Online business lender Prospa has joined the lending panel of investment management company Yellow Brick Road, which is looking to extend its offering for small business customers.
Launched in 2011, Prospa allows small businesses to access unsecured loans of between $5,000 and $250,000, with approval and funding within 24 hours. Since launch, it has funded $500 million in loans.
Mark Bouris, executive chairman of Yellow Brick Road and head of the government’s recently announced Small Business Digital Taskforce, said that as a large number of Yellow Brick Road’s clients are small business owners, it made sense to offer new ways to fund their growth.
“I talk to small business owners all the time, and funding is an issue that comes up time and time again. Either the bank says no to a loan, or it say yes but wants the owner to put their house on the line. That’s just not viable for many business owners, so Prospa is another option for them to consider,” he said.
Beau Bertoli, joint CEO of Prospa, added that the partnership will not only give Yellow Brick Road’s wealth managers access to small business loans, but the ability to meet the cash flow and finance needs of this customer base.
The news comes after a big year for Prospa and the wider online lending space, which the 2017 Fintech Census from Fintech Australia and EY Sweeney found makes up 23 percent of the local fintech landscape.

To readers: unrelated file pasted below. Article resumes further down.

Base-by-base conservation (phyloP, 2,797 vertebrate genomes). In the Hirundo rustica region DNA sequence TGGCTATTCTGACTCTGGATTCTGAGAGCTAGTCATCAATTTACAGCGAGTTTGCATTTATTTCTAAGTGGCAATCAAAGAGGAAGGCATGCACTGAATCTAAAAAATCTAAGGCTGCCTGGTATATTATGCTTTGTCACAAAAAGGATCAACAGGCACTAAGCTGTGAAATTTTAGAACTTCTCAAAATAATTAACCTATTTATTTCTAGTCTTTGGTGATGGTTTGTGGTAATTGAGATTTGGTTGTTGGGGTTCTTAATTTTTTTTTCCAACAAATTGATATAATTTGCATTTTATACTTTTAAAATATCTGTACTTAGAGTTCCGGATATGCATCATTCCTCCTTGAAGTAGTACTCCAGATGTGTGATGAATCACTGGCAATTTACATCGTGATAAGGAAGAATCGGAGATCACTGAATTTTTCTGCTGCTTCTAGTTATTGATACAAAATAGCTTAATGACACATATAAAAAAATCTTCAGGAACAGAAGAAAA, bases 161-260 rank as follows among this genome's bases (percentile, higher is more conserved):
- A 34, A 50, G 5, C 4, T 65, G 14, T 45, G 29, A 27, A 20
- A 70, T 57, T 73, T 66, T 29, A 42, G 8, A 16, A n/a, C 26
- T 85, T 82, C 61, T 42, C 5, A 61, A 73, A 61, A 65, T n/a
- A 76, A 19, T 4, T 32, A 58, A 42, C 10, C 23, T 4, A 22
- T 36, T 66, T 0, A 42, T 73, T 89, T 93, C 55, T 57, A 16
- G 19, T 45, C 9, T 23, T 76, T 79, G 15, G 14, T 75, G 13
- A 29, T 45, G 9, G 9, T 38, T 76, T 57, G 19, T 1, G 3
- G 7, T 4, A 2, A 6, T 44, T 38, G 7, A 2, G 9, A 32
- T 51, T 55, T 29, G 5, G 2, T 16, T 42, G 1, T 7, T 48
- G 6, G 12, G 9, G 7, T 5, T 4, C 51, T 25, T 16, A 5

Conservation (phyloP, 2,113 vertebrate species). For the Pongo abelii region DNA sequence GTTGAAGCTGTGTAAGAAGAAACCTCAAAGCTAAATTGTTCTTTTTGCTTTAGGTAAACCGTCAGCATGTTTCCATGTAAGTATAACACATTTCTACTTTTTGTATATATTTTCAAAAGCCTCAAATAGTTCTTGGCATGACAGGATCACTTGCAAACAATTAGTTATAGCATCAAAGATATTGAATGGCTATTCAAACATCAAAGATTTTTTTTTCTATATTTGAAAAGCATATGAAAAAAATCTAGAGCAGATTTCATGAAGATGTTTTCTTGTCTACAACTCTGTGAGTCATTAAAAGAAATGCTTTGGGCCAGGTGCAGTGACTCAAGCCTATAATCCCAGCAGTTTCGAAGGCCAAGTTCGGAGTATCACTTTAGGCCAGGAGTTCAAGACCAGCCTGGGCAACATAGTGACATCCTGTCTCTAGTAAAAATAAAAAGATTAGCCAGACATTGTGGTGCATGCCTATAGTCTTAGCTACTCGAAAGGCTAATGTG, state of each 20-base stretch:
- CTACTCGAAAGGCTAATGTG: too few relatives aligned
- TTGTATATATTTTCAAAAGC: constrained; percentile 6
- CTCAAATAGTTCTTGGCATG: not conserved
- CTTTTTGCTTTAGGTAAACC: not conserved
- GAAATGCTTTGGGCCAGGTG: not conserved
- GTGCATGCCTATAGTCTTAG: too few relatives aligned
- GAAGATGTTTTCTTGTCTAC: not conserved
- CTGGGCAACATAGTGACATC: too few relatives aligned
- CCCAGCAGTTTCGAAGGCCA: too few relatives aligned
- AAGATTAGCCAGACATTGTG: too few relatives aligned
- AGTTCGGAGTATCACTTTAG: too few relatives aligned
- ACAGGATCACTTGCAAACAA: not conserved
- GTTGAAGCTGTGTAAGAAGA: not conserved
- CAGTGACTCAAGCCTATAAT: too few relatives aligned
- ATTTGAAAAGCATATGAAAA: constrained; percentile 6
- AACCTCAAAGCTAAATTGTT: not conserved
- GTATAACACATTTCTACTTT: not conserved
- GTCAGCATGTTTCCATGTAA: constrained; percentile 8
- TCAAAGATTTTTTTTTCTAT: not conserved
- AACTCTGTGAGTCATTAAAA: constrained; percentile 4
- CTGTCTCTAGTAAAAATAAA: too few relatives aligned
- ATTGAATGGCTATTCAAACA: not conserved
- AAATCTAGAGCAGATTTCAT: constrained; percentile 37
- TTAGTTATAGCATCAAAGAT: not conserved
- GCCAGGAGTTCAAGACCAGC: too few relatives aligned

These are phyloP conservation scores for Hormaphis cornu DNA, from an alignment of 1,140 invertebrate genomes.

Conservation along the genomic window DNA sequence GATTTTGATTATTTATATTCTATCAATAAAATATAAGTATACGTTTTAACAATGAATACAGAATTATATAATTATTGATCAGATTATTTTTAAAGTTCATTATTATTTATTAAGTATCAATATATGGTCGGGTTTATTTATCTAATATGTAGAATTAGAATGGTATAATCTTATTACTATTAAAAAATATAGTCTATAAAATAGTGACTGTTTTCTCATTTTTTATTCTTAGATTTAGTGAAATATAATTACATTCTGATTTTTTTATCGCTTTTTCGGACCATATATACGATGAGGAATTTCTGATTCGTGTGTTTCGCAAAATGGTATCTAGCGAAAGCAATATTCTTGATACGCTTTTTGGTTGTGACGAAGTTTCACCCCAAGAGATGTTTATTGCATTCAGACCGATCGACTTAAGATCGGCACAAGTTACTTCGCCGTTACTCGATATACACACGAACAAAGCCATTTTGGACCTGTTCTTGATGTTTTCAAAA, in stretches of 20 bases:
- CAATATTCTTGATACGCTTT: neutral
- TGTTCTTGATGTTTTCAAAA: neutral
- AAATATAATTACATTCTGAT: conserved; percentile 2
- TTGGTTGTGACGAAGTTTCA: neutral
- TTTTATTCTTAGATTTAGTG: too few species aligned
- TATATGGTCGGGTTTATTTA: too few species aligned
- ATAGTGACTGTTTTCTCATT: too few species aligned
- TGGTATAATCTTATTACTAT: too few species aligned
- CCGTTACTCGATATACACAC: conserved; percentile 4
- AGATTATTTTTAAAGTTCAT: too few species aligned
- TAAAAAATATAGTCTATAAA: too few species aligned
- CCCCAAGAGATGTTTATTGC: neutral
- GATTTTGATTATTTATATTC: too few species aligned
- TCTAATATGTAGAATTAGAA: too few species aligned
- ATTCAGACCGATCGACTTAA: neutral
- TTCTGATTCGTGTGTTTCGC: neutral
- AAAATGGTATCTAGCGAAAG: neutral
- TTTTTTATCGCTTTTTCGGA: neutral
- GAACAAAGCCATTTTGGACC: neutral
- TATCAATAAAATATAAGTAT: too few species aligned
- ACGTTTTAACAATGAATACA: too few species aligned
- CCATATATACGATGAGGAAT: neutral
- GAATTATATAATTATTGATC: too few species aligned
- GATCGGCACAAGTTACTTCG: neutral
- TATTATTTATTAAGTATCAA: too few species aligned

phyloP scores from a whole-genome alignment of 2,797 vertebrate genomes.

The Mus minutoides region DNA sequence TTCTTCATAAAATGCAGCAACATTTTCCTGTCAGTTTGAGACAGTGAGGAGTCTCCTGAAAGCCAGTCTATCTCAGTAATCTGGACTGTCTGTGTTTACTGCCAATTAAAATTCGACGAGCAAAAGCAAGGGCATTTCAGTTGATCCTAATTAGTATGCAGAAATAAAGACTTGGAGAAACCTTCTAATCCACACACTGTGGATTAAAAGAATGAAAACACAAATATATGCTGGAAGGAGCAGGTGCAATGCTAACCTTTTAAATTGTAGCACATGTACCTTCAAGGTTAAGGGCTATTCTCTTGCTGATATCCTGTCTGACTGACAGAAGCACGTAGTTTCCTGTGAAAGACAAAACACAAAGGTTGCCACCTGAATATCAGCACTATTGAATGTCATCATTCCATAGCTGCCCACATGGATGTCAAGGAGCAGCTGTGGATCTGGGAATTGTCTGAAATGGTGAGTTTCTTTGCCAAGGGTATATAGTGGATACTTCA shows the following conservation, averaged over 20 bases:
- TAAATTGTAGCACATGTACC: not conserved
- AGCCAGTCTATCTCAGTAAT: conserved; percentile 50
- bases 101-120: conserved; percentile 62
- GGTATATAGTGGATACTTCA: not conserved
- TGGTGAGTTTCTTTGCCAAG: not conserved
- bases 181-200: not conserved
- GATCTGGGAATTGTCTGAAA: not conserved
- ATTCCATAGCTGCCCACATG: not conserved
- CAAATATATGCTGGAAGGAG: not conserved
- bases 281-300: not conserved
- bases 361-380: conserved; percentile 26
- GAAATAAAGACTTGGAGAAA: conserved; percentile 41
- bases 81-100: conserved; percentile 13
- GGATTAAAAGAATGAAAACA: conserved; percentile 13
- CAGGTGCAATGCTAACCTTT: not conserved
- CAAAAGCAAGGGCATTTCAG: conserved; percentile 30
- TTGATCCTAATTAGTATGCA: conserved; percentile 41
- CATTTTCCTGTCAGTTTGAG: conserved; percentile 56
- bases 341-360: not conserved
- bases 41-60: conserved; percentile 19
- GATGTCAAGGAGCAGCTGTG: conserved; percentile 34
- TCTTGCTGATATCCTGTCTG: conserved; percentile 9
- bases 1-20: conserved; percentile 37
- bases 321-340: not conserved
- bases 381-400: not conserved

Prospa in February announced the closing of a $25 million funding round led by local venture capital firm AirTree Ventures, followed by a $20 million debt facility from Silicon Valley firm Partners for Growth in July which brought the total funding raised by the startup to date to around $118 million.
Elsewhere in the sector, consumer lending fintech MoneyMe last month announced it had raised a $120 million asset-backed securitisation facility, with business-focused lender Waddle raising $50 million in debt funding.
The bulk of MoneyMe’s funding has come from global investment manager Fortress Investment Group, which put in $100 million, while $20 million of bonds were issued by corporate advisory firm Evans & Partners.
MoneyMe has loaned $150 million to 70,000 borrowers since its launch in December 2013, with $80 million loaned in the last 12 months alone as it upped its maximum loan size from $5,000 to $15,000. The startup stated the funding will help it increase its market share through an expanded product range and additional delivery channels.
Waddle’s $50 million debt funding facility, meanwhile, came from a publicly listed company that was not named.
Image: Mark Bouris and Beau Bertoli. Source: Supplied.